The smart contract system is a collection of smart contracts deployed on the Trustlines Blockchain. Transfers within the Trustlines Network are executed by the smart contracts. All trustlines (i.e. credit lines and balances between users) are notarized on the Trustlines Blockchain. Furthermore, the smart contracts enforce the rules determining how trustlines can be created, used and updated.

Currency networks

The Trustlines currency networks are the foundation of the trustlines functionalities and are implemented on-chain. This contract type is the core smart contract that end users can interact with. The contract records all properties a currency network has (e.g. symbol, name of currency network and fee structure) and account information (e.g. users - blockchain addresses, balances and trustlines). Trustlines are modeled as “accounts” within the currency networks and keep a record of the credit lines two parties have agreed upon as well as their current balance.

Identity contracts

The identity contracts enable the feature that users do not have to pay for their transaction costs but can use the delegate service offered by a person to let that person pay for the transactions. This can be used by e.g. businesses that want to create specific business cases in which they pay for the transactions of their customers or third parties that want to encourage users to use the Trustlines Blockchain without them needing to deal with transaction costs.

To do this, the user will sign a message providing information about the trustlines transfer to be executed. The delegate service will forward a transaction containing this message and signature to an identity contract deployed on the Trustlines Blockchain. By doing so, the delegate service pays for the blockchain specific fees. The identity contract can then verify the signature provided by the user and execute its trustlines transfer depicted in the message. We use identity contracts as specified in EIP 1077 (or at least similar to the former) to implement delegates.

3. Relay servers

The relay servers are an optional bridge between client apps and the Trustlines Blockchain. They offer services that are not feasible to be implemented on-chain or within the client apps. They are a back-end service that implements main features to connect the users to the smart contract system:

  1. Forwarding user signed transactions from a mobile app to the Trustlines Blockchain
  2. Indexing and storing event information
  3. Sending relevant blockchain events (including push notifications) to the mobile app
  4. Discovering a path between a sender and a receiver in the graph of trustlines by using Dijkstra's Algorithm, considering the shortest path in a number of hops.

Users do not need to trust relay servers with their accounts (private keys), as transactions are signed locally on their device and validated by the currency networks on the Trustlines Blockchain.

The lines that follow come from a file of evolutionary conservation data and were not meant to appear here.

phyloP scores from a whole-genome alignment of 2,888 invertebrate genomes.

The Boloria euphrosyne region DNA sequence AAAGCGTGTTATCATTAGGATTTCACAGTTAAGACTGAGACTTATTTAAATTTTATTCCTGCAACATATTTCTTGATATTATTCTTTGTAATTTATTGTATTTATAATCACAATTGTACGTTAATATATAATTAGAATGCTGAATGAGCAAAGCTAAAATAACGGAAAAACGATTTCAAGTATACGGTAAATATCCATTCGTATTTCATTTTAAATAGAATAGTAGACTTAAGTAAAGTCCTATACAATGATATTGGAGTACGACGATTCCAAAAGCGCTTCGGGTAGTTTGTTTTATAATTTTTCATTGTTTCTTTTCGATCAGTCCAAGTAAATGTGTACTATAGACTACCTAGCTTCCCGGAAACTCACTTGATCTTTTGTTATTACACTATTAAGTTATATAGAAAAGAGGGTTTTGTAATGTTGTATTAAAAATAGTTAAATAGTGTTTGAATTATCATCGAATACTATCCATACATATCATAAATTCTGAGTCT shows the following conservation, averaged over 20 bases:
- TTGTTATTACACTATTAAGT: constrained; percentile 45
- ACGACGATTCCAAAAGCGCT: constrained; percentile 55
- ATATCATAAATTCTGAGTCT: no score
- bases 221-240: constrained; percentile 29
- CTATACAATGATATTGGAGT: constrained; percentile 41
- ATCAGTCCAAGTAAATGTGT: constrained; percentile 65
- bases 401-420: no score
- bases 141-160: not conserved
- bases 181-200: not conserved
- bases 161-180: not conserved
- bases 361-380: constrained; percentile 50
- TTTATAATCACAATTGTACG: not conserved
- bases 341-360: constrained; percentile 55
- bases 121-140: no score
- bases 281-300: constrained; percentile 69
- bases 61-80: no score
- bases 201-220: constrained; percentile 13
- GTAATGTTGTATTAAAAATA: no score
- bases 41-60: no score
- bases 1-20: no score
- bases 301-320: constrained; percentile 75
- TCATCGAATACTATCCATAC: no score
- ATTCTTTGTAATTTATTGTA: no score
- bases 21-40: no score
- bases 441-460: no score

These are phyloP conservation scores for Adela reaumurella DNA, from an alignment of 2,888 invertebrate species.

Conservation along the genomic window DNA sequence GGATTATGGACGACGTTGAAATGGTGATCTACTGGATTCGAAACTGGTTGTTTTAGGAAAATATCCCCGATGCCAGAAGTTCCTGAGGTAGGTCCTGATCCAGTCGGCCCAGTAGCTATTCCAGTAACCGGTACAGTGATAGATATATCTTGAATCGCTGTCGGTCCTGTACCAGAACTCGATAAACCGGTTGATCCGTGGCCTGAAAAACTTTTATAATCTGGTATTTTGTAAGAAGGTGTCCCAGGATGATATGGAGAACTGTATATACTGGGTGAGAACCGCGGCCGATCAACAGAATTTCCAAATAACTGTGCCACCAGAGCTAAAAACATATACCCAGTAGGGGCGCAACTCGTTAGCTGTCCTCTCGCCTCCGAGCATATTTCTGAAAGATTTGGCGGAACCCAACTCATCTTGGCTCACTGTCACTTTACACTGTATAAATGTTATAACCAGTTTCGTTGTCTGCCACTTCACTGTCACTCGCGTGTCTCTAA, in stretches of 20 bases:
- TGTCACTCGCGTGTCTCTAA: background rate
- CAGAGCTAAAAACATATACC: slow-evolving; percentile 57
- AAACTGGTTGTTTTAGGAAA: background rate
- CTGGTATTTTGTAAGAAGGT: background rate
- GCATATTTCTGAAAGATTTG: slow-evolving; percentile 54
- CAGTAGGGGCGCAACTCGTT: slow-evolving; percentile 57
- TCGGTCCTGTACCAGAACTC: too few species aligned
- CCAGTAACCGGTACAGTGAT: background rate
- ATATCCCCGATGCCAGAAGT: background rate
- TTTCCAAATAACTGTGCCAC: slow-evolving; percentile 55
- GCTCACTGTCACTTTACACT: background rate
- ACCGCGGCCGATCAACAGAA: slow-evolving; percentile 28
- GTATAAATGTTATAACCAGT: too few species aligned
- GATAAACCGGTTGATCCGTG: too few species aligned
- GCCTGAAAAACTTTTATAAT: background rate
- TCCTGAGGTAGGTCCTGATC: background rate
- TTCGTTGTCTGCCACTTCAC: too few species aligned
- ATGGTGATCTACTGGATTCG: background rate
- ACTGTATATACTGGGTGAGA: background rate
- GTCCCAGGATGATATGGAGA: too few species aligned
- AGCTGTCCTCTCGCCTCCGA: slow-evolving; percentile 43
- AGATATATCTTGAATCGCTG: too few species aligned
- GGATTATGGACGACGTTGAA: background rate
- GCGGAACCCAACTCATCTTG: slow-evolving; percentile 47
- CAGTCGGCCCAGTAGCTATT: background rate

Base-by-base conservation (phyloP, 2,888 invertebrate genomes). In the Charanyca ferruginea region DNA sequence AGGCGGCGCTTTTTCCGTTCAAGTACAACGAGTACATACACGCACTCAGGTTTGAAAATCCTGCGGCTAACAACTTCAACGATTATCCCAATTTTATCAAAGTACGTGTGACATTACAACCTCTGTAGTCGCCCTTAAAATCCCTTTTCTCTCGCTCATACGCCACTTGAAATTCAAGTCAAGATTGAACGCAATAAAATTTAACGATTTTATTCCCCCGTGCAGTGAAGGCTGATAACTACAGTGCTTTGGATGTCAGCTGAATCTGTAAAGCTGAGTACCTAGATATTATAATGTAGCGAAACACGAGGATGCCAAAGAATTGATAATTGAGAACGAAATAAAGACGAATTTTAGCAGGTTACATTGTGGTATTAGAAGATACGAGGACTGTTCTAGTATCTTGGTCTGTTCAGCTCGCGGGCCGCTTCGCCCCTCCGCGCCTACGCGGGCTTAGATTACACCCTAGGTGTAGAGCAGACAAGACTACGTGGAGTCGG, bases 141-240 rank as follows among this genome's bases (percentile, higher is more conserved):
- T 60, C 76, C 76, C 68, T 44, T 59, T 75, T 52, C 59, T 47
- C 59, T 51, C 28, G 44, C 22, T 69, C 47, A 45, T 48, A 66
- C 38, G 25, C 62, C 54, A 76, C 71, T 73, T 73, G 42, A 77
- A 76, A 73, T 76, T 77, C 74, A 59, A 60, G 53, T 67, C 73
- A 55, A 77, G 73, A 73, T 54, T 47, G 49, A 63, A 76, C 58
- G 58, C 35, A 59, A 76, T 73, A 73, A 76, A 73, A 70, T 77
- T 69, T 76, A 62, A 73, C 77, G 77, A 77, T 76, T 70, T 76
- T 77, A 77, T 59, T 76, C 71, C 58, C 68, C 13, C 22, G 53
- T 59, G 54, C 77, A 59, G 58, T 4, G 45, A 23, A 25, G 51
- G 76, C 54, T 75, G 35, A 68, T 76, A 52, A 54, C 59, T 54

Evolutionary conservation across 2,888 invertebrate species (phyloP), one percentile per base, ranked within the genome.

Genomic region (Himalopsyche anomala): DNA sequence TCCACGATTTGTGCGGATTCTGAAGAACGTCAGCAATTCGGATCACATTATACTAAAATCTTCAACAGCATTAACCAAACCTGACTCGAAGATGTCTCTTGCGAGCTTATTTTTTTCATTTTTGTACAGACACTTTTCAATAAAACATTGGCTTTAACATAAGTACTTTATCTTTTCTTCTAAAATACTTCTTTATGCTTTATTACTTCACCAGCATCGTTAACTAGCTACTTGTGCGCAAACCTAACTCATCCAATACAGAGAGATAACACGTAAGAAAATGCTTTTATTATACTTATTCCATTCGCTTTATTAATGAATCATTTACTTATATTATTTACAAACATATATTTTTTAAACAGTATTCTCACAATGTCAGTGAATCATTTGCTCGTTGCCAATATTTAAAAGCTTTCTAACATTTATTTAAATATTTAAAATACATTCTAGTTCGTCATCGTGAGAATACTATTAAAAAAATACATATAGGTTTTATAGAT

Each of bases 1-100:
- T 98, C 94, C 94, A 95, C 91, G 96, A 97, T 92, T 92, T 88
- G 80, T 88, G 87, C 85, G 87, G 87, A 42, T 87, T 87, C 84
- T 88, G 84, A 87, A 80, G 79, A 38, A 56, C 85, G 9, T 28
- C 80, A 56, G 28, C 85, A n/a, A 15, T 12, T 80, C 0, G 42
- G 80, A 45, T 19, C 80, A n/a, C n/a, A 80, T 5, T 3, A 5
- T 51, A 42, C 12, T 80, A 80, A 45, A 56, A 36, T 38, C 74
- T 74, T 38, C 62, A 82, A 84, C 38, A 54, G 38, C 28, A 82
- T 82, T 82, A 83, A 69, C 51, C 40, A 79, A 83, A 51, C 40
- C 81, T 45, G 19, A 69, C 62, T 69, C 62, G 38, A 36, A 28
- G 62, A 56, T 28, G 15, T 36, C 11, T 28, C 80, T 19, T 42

4. The client library

The clientlib is a Javascript library which makes it easy to build applications on top of the Trustlines Protocol since it encapsulates app client functionalities in a ready to use way. It provides a high-level API to enable applications to interact with the smart contract system on the Trustlines Blockchain via a relay server.

Useful terms and definitions from the Trustlines Protocol

Trustline balance

The trustline balance accounts for what two parties to a trustline agreement owe each other. The party with a negative balance issued the IOU, whereas the party with the positive balance received the IOU.

The amount of a user’s positive balance equals to a negative balance of the other party of an agreement and vice versa. A user cannot issue an IOU of a higher amount to the other party of the agreement than the nominal value of the given credit line given by that party except if the creditor reduces the credit line so that it is lower than the balance.

Credit line

An (informal) agreement between two trusting users (e.g. friends), which allows one user to draw on credit given by the other. A credit line exists in the context of a currency network and therefore implicitly states the currency in which the accounting is done.


A trustline can be defined as a bilateral credit/trust relationship between individual entities or people. It encompasses two credit lines (each party giving one to the other party) as well as a balance which indicates if and how much credit one party has drawn from the other.

Multi-hop transfer (rippling)

A multi-hop payment refers to the mechanism used when multiple users in a currency network cooperate (implicitly as part of the agreement with the network) to facilitate a transfer between users that have no direct trustline agreement. The path encompasses all involved users and their trustlines. The IOU transfer is exclusively between sender and receiver (who exchanged something of value to receive an IOU in one of their trustlines).

When a currency network is pictured as a graph, a chosen path is the list of edges that connect the two parties during a transfer. Each edge can also be referred to as a hop and an "N hops" transfer would indicate that N edges (and N+1 participants) have been involved in a trustlines transfer. If the number of hops N is larger than 1, then N-1 participants helped to facilitate the trustlines transfer.

As the balances along a path are all updated, we also say that the balance updates are rippled through the system.